One student, one vote: How Arun Jaitley helped change DU polls

Updated on Jun 21, 2020 04:22 AM IST

Jaitley was elected as the DUSU president as an ABVP candidate in 1974, a year before Emergency rule was imposed in the country. Last year, in a blog titled Revisiting the Emergency, Jaitley called himself the “first Satyagrahi” against the Emergency.

Arun Jaitley won the Delhi University Students Elections in 1974. He is seen in a jubilant mood with his fellow ABVP colleagues.(Virendra Prabhakar / HTArchive)
Arun Jaitley won the Delhi University Students Elections in 1974. He is seen in a jubilant mood with his fellow ABVP colleagues.(Virendra Prabhakar / HTArchive)
Hindustan Times, Gurugram | By

In 1973, when Delhi University (DU) reformed the way it used to conduct students’ union elections and allowed all students to vote, Arun Jaitley played an instrumental role in making that possible.

Jaitley, who was the president of the students’ union at Shri Ram College of Commerce (SRCC) at that time, led the university’s longest students’ agitation along with fellow Akhil Bharatiya Vidyarthi Parishad (ABVP) members in support of the reforms.

Sri Ram Khanna, a professor at DU’s department of commerce and former DU Students’ Union (DUSU) president (1972-73) shared a long association with Jaitley since their SRCC days.

Khanna, who was associated with the ABVP back then, said, “We organised the longest students’ strike that started in November 1972 to January 1973. Tens of thousands of students joined the strike for over 50 days. This strike made the university administration change the DUSU election system from indirect to direct mode.”

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He added: “Till 1972, the colleges would first elect 10 councillors. Those councillors then used to vote and elect the DUSU president and vice president. For the first time in 1973 after this long-drawn student strike all DU students got to vote for the first time in the election. ABVP won all the posts and Jaitley was elected as the vice president.”

Remembering him as an “articulate leader”, Khanna said, “I saw him for the first time during a debate in SRCC. He was my junior. He was very articulate. I immediately persuaded him to contest the college union election with me as college union president. We won the election and he became a DUSU councillor and part of the college’s union as debating secretary in 1971.”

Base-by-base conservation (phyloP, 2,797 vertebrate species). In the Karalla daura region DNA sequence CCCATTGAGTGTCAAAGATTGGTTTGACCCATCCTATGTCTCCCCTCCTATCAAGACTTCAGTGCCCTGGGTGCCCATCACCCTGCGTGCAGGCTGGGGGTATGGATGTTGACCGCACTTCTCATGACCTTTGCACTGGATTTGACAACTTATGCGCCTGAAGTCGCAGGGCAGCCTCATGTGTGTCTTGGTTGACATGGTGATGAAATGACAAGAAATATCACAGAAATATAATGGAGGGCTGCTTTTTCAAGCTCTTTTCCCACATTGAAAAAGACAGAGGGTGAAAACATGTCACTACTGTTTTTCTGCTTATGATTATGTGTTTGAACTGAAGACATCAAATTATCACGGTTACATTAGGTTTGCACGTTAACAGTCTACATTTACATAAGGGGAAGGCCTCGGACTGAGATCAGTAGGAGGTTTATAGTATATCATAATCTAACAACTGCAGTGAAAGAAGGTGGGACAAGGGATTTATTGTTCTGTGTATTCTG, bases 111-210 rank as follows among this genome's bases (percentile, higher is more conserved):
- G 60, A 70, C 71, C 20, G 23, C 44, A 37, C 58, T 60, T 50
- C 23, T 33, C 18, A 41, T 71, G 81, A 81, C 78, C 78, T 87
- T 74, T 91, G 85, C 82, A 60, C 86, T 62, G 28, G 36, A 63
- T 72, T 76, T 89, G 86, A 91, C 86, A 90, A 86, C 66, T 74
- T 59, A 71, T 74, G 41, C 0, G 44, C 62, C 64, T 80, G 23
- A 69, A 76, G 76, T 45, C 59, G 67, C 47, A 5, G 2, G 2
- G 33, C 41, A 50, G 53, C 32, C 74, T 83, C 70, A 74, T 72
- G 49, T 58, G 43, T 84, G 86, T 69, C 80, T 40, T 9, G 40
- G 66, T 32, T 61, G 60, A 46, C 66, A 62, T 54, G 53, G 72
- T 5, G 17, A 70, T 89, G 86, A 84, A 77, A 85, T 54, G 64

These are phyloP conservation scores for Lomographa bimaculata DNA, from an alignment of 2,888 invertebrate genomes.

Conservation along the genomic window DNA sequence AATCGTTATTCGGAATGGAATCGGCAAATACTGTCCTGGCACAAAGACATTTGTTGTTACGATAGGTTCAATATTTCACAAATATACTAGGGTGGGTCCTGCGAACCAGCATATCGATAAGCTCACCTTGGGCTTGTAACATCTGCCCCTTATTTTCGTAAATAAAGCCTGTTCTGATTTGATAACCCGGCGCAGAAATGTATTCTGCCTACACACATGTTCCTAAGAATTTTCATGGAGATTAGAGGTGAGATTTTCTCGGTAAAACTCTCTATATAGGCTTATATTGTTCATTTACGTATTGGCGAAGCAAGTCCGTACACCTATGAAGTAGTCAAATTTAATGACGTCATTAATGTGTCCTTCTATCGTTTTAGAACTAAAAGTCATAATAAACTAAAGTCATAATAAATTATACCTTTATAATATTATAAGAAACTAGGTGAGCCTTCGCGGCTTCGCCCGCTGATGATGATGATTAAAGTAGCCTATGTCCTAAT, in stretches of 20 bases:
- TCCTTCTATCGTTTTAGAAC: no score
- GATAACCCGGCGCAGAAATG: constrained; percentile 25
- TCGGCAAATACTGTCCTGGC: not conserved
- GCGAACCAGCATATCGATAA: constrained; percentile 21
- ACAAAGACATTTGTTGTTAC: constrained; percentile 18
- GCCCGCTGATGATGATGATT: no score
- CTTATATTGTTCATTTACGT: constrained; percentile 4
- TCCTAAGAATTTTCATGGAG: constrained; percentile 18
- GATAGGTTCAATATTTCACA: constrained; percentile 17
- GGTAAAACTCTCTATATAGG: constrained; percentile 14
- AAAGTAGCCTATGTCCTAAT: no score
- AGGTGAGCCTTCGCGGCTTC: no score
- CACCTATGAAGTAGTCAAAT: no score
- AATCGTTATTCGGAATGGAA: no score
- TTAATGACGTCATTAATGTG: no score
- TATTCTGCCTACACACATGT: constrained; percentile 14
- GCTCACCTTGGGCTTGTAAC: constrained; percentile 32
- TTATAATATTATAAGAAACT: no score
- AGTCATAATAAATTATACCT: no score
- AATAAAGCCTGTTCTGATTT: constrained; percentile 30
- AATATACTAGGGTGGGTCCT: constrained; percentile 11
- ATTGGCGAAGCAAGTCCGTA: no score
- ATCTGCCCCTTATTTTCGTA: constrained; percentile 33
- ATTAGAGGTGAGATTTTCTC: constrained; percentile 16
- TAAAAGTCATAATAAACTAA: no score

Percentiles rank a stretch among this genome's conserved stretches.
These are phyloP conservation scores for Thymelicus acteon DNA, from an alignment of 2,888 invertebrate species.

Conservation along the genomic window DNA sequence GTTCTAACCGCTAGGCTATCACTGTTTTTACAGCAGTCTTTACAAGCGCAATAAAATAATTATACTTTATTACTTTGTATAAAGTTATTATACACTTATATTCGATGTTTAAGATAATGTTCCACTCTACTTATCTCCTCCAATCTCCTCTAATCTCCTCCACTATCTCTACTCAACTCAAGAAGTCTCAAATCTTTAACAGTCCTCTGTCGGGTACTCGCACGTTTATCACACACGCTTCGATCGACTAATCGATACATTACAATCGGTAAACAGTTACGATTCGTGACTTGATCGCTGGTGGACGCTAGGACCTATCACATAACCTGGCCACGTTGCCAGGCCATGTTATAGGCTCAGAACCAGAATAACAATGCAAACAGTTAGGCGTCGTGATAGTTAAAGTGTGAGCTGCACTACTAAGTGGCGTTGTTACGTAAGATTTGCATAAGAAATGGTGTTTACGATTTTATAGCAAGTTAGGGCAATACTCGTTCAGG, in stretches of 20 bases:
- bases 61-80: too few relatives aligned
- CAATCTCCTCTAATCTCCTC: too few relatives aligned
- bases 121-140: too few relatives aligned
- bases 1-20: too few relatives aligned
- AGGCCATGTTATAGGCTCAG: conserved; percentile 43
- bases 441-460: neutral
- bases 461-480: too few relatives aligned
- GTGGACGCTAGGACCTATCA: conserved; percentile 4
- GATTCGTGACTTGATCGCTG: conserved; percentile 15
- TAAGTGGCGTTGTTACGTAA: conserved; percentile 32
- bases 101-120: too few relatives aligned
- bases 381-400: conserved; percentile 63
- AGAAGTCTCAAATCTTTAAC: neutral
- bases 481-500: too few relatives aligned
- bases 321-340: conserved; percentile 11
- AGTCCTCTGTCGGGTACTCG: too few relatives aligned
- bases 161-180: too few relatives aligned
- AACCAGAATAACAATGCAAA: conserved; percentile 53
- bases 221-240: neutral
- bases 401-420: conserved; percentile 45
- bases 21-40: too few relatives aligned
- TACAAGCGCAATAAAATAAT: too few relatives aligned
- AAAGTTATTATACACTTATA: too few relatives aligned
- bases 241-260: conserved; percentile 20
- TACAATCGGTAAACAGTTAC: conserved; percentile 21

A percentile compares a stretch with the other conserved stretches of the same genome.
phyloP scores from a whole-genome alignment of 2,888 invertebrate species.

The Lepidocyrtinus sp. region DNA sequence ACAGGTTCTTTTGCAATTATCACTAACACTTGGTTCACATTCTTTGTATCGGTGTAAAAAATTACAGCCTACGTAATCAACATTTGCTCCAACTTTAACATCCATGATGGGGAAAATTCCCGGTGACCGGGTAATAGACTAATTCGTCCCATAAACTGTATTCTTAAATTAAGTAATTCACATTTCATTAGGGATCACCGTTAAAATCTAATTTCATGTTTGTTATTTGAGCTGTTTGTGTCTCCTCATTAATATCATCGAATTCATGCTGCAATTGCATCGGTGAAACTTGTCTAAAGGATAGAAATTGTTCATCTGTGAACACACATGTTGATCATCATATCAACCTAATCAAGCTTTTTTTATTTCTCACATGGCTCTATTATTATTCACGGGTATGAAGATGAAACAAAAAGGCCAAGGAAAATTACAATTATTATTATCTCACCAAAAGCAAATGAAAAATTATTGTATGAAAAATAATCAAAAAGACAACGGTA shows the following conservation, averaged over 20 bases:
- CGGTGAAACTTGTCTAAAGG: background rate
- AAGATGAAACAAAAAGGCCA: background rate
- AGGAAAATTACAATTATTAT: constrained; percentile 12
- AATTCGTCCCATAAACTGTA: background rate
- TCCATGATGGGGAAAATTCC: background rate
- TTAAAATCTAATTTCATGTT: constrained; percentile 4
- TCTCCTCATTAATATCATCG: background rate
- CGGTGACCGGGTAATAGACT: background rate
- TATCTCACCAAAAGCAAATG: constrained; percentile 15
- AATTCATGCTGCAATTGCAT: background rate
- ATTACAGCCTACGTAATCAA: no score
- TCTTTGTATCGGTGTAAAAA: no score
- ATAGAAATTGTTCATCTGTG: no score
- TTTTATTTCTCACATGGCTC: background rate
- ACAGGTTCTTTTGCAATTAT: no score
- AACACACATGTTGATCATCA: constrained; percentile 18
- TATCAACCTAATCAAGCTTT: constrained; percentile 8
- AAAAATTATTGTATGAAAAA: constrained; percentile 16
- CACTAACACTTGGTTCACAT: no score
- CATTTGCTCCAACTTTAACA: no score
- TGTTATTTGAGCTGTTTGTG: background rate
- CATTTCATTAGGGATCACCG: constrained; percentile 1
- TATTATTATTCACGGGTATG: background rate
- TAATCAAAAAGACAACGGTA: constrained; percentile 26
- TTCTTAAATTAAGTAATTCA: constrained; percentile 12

After graduating with a BCom (Hons) degree from SRCC in 1973, Jaitley joined DU’s law faculty. He had earlier attended St Xavier’s School in Civil Lines.

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Jaitley was elected as the DUSU president as an ABVP candidate in 1974, a year before Emergency rule was imposed in the country. Last year, in a blog titled Revisiting the Emergency, Jaitley called himself the “first Satyagrahi” against the Emergency. He was arrested from the DU campus on June 26, 1975, under the Maintenance of Internal Security Act (MISA), for organising a protest against the Emergency.

His former teachers remember him as a “sincere student”. JD Agarwal, a former faculty member at SRCC, said, “Despite being an active member of students’ politics, he never compromised with his studies. He was a regular student. He also continued to participate in the debates. Even after becoming a popular face of the national politics his behaviour did not change at all. He continued to respect his teachers. He eagerly came forward to help the college whenever required.”

Another former SRCC teacher, RN Goel, said, “Everyone in the college used to know him for his debating skills. He was a great orator. He could speak extempore on any topic.”

Simrit Kaur, SRCC’s present principal, said that Jailtey was closely associated with the college because he was a member of its governing body. “We conduct the governing body meetings three to four times a year and he had always been there. He would be listening to every word and asking what the college was doing. Two months ago he attended the college’s annual day as the chief guest,” she said.

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  • ABOUT THE AUTHOR

    Fareeha Iftikhar is a principal correspondent with the national political bureau of the Hindustan Times. She tracks the education ministry, and covers the beat at the national level for the newspaper. She also writes on issues related to gender, human rights and different policy matters.

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